Why is additive manufacturing important for aerospace?

Additive Manufacturing (AM) has the potential to revolutionise the way aerospace components are manufactured and re-invent supply chains. This technology can assist the aerospace sector to produce lightweight parts, which will lead to a reduction in emissions and fuel consumption. The AM process will also maximise the buy-to-fly ratio, with significantly less waste than using traditional subtractive methods.

To enable the UK’s established aerospace OEMs and the supporting supply chain to take a leading position in the exploitation of AM, a mechanism for production system development is required to effectively deliver new and enhanced end-use components, ensuring cost and quality targets are achieved.

The UK currently has a strong R&D base in AM and a number of businesses developing its commercial industrialisation. 

The UK has a powerful aerospace manufacturing sector - second in the global rankings with over 4,000 companies employing about 230,000 people. 

The UK aerospace sector has the largest number of small and medium sized enterprise (SME) companies in Europe.

The economic forecast indicates that by 2025 AM could deliver £410m GVA to the UK economy.

Currently there are high costs and risks associated with setting up AM processes, buying equipment and developing AM process chains for UK aerospace supply chain companies.

Aims of the DRAMA project

DRAMA (Digital Reconfigurable Additive Manufacturing facilities for Aerospace) is a three year, £14.3m collaborative research project and part of the UK’s Aerospace Technology Institute’s (ATIs) programme, which started in November 2017. 

The consortium is led by the Manufacturing Technology Centre (MTC) – home to the National Centre for Additive Manufacturing and includes ATS, Autodesk, Granta Material Intelligence, Midlands Aerospace Alliance, NPL, Renishaw and the University of Birmingham.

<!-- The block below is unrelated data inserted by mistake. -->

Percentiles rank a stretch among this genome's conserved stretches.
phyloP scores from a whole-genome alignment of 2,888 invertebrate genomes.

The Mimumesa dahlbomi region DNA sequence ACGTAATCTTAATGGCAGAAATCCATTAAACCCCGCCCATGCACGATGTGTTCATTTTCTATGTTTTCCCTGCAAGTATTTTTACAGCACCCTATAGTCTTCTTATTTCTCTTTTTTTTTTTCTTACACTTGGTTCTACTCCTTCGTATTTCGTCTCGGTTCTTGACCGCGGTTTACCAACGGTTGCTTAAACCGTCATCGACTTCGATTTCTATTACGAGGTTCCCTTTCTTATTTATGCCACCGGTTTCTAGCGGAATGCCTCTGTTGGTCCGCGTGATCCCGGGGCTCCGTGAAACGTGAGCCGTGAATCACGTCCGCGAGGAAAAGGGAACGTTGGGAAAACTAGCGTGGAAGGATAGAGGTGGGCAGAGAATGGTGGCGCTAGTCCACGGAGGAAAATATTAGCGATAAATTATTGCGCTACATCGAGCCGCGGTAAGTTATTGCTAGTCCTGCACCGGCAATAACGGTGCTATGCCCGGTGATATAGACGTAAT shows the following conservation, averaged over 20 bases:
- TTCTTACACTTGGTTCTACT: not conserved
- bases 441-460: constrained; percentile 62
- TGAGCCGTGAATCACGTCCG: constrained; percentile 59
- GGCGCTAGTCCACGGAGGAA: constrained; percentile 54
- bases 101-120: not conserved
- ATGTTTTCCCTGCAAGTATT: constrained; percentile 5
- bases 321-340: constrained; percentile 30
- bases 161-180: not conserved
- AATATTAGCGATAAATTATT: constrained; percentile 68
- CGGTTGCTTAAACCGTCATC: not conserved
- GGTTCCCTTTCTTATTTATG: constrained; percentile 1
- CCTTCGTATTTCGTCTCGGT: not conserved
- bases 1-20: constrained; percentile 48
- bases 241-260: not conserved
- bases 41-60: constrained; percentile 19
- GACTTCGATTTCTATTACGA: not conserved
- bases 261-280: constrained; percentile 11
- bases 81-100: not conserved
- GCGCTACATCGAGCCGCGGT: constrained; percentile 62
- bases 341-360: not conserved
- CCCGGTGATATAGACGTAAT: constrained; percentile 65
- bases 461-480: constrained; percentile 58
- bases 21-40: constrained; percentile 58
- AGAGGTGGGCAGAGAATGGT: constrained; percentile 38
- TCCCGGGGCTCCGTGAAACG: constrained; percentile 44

The project will help build a stronger AM supply chain for UK aerospace by developing a digital learning factory. The entire AM process chain will be digitally twinned, enabling the cost of process development to be de-risked by carrying it out in virtual environment. The facility will be reconfigurable, so that it can be tailored to fit the requirements of different users and to allow different hardware and software options to be trialled. During the three years of the project an additive manufacturing Knowledge Base will also be created, to allow faster adoption and implementation of this transformative technology by UK businesses. 

Reduce the cost and risk of set-up

  • De-risk deployment of AM processes and equipment for the UK aerospace sector, by building reconfigurable pre-production facilities, where supply chain companies and OEMs can come to learn, model and validate end-to-end AM process chains. 

Reduce the time and cost of planning and validation

  • Digital twin of the facilities, manufacturing processes and plant
  • Digital toolsets for process and plant simulation 
  • Data analytics and optimisation
  • A knowledge base

Develop capability across the UK aerospace supply chain

  • This world-first, digitally twinned reconfigurable AM facility, will be at the forefront of AM technology and can be used by UK companies across the aerospace supply chain. 
Video to explain the DRAMA project, for companies in the UK Aerospace supply chain that are interested in developing their Additive Manufacturing (AM) capability.